Voices and fiverr

So I made a fiverr.For those of you unfamiliar with Fiverr, it’s a site where you make “gigs”, and say you’ll do X for $5.

5dollarIn my case, I offered to give someone a voice over piece of 30 seconds or less for 5 dollars. To me, it seemed a neat way to promote my voice work with tiny side projects, get a small income from it, and make connections. Bascially, a client would pay $5 for a sample project…then they might hire me full-price for a larger project.

Surprisingly, it was not quite that way.

  • The first thing that happened after linking my fiverr on my twitter was that someone messaged me asking if I would read a script full of hate speech. The answer was an emphatic “No”.
  • The second thing was that a former client emailed me, demanding a refund for a recent project because “could have gotten it for $5”.
  • The third thing was two emails from VA’s chastising me for “Killing the industry”.

Is fiverr worth it? I don’t know. It seems like it might be a source of more problems than it solves. Fiverr has taken heat in the past, being accused of “killing the freelance writing industry”. VoiceoverXtra had a great article about lowballing the industry.

So at the end of the day (and yes, this happened in the span of a day) I was completely turned off to fiverr. Sure, it might get you a few extra bucks, but what’s the point if you end up shooting yourself in the foot in the long run?

About 

Sam Swicegood is a Voice Actor from Baltimore, MD, now living in Cincinnati, OH. He is an accomplished radio host, marketing professional, and freelance writer.

6 Comments
  1. Well, as an experienced voice actor already contending with erosion of rates brought on by freelancers and potential clients at least as ridiculous as fiverr, I can’t say I approve – but at least now, unlike the majority of critics and supporters, you can report from first hand experience.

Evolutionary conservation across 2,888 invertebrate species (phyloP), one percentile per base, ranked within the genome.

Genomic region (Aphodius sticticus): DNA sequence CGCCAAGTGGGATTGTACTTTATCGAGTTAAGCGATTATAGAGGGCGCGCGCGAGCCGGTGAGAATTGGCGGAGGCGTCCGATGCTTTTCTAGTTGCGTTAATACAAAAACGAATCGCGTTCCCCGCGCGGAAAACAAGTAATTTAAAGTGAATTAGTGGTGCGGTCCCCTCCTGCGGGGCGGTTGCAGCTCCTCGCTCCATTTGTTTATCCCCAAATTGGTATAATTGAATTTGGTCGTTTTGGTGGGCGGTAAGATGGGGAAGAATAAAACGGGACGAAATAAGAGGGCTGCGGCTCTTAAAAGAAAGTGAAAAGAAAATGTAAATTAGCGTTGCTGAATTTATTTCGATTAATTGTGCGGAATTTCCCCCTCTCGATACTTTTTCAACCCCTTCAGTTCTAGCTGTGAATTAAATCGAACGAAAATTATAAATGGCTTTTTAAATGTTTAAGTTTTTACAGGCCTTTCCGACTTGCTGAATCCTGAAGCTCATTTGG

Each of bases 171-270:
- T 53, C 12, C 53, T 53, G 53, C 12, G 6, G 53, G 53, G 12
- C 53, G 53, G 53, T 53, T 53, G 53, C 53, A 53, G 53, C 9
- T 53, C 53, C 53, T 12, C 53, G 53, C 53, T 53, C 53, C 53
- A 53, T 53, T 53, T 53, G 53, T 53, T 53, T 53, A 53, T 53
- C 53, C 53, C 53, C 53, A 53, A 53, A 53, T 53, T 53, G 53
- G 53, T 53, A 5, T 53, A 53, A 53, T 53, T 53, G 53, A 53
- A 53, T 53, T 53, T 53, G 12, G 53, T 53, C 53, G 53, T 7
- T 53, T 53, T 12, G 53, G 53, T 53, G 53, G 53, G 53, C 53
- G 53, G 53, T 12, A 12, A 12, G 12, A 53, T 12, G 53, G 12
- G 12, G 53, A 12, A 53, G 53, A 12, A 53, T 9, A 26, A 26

Of course, there’s an argument to be made for knowing that the outcome was *perhaps* a wee bit predictable. 🙂

    There will always be cellar dwellers in every business, racing to the bottom, competing on price.

    However what most people who don’t know a lot about business can’t see is that unless you have the scale of a Walmart or a Costco, racing to the bottom is a loser’s game. There are *very few* exceptions to that rule.

    Our business as voice actors is not to be “one of the many possibilities”, but to be *the* option that clients want.

    That sort of reputation is built on craft, persistence, hard work, excellent service and actually being a “voice, not an echo.”

    Good on you for coming out of it understanding the perceptual damage done to your existing career/client base. Better, that you’re committed to not doing it again. Better also to be an accomplished radio host making less money than you deserve, than to be a voice actor screwing an entire community out of a sustainable future one fiverr at a time.

    • Thanks for the support, Paul! You make a lot of great points, especially in regards to lowballing and scale.

      I’ll chalk it up as a lesson learned; and at least I now have quite a bit of perspective about having the self-respect to ask what you deserve, and why it’s important.

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